Trademarks are one of the most visible and crucial parts of a company’s identity and are referred to as “trade names” by legal systems. Customers remember and differentiate goods and services based on their brand’s name and logo. This is true regardless of the size of the business or the industry in which the firm operates. Regardless of the size of the firm, this is true.
In Singapore, trademarks are protected under the Trade Marks Act of 1999 and the Trade Marks Rules of 2017. If a mark can be visually depicted and may be used to distinguish one person’s products or services from another, it is considered a trade mark under the Trademark Act. There are a variety of things that may be regarded trademarks include words, logos and symbols as well as names and signatures as well as shapes, colours and combinations of these. Choosing the trademark services is essential there.
Choosing the best course of action
It is important for a business owner to evaluate both the legal and financial aspects of registering a trademark before making a final decision. You must choose a trademark that is simple to register and that may be used to compel third parties to use your mark in the case of trademark infringement. Even if a potential trademark has a high commercial value, it may also have a low registrability and enforcement score.
When choosing a trademark, the first step is to produce as many options as possible rather than settle on just one. A legal practitioner must do a background check on all of the people on a list of possible candidates.
Let’s start with the most important issue first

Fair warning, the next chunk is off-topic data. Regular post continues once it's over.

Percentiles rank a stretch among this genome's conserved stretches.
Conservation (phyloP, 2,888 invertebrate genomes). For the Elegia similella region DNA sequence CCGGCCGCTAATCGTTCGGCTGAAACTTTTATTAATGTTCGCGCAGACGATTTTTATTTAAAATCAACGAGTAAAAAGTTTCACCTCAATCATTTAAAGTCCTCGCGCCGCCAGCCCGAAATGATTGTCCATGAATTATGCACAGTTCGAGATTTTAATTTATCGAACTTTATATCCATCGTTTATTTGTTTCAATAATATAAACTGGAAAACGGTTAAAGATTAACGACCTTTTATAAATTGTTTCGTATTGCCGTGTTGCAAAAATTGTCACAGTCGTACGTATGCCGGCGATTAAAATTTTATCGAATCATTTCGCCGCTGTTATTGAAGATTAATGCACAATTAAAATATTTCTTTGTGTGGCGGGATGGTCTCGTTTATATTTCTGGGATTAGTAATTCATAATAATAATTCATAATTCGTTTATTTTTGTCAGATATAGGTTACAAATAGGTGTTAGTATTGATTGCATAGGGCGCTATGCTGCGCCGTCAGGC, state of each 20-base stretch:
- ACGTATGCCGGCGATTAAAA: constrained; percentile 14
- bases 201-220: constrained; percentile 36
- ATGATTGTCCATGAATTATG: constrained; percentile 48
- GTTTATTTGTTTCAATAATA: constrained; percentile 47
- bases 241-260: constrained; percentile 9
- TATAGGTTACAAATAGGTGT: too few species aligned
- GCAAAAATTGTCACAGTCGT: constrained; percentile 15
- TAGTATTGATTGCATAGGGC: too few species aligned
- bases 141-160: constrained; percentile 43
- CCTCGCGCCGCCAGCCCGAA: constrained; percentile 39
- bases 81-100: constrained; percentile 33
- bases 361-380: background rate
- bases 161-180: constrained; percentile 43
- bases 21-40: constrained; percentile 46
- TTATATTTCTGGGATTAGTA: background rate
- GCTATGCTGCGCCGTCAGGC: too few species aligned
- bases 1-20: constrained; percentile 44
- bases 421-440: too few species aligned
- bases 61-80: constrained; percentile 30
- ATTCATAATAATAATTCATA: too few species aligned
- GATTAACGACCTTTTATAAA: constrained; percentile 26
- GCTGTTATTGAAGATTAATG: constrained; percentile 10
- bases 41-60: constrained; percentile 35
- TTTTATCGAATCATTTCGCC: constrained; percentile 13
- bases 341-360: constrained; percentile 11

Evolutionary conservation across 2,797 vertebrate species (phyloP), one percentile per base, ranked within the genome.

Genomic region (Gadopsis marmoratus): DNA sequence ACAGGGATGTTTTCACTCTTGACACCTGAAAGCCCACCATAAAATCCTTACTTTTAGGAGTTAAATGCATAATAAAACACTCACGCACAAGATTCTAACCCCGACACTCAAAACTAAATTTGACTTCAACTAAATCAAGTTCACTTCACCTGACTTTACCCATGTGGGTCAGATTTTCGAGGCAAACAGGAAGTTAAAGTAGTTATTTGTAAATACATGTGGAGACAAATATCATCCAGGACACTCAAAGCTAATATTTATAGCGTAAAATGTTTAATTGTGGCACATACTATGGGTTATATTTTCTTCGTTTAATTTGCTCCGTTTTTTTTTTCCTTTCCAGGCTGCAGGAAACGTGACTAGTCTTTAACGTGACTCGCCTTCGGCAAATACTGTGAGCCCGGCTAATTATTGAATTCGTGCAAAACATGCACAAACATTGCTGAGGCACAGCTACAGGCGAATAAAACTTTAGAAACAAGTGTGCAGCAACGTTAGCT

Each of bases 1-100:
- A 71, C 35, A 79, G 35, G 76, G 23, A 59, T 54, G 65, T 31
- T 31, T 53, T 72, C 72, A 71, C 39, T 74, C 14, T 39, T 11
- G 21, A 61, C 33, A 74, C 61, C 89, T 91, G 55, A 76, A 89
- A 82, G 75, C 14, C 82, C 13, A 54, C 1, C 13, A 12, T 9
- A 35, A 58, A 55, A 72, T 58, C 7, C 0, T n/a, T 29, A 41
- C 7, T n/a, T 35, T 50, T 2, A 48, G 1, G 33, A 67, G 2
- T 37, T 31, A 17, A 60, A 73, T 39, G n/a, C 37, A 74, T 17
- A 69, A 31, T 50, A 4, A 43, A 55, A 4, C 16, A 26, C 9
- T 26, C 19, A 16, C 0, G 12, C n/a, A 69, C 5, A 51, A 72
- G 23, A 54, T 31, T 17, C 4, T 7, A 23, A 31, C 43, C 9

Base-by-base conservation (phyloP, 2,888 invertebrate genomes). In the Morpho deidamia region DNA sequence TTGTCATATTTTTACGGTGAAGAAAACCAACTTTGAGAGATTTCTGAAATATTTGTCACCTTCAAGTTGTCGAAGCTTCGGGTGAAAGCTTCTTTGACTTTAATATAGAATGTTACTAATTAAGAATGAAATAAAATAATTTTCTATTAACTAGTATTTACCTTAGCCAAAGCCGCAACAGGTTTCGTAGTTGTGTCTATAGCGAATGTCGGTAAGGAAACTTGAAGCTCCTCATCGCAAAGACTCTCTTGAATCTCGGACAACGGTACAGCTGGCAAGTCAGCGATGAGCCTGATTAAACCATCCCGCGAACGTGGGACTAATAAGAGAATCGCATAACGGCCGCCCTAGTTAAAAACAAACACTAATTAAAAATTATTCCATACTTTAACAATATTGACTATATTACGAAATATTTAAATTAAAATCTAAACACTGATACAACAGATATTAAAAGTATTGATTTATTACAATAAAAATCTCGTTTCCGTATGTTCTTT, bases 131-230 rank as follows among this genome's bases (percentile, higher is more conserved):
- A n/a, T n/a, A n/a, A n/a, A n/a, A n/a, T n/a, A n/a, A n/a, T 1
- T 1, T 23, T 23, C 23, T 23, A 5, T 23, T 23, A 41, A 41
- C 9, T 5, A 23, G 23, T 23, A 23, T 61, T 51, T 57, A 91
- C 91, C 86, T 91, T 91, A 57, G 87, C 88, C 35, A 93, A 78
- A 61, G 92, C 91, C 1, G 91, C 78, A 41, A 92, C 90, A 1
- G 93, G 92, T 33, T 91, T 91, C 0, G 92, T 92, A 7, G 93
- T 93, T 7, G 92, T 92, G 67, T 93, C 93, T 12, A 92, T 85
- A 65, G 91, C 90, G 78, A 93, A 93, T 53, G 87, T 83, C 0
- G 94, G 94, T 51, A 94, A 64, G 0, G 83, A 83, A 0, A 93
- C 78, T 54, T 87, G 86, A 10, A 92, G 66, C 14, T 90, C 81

It is the ability of a mark to distinguish one owner’s products and services from those of other owners that establishes a mark’s distinctiveness, according to this definition. The degree to which a mark may be described as distinctive, powerful or weak, can be found on a uniqueness spectrum. Here, we’ll discuss a variety of markers, from the least important to the most important.
Descriptive trademarks, on the other hand, may be registered in unusual cases
To be eligible for registration, a trademark must be well-known in the marketplace prior to the filing of an application for trademark registration. A manufacturer or service provider may enforce the use of descriptive marks as source identifiers against third parties if they are used to such a degree or are adequately marketed and promoted.
Such marks fall somewhere in the middle of the uniqueness range. According to the conditions of sale, they are drawn from certain features of the product or service, but they don’t expressly identify the product or service in issue. Customers will have to apply some amount of imagination in order to grasp the nexus. Tanning lotions like “Coppertone” and planes like “Airbus” are both examples of brands. Even if suggestive markings may be registered, there is still a chance that they will be challenged during the registration process or have their enforcement limited in some way.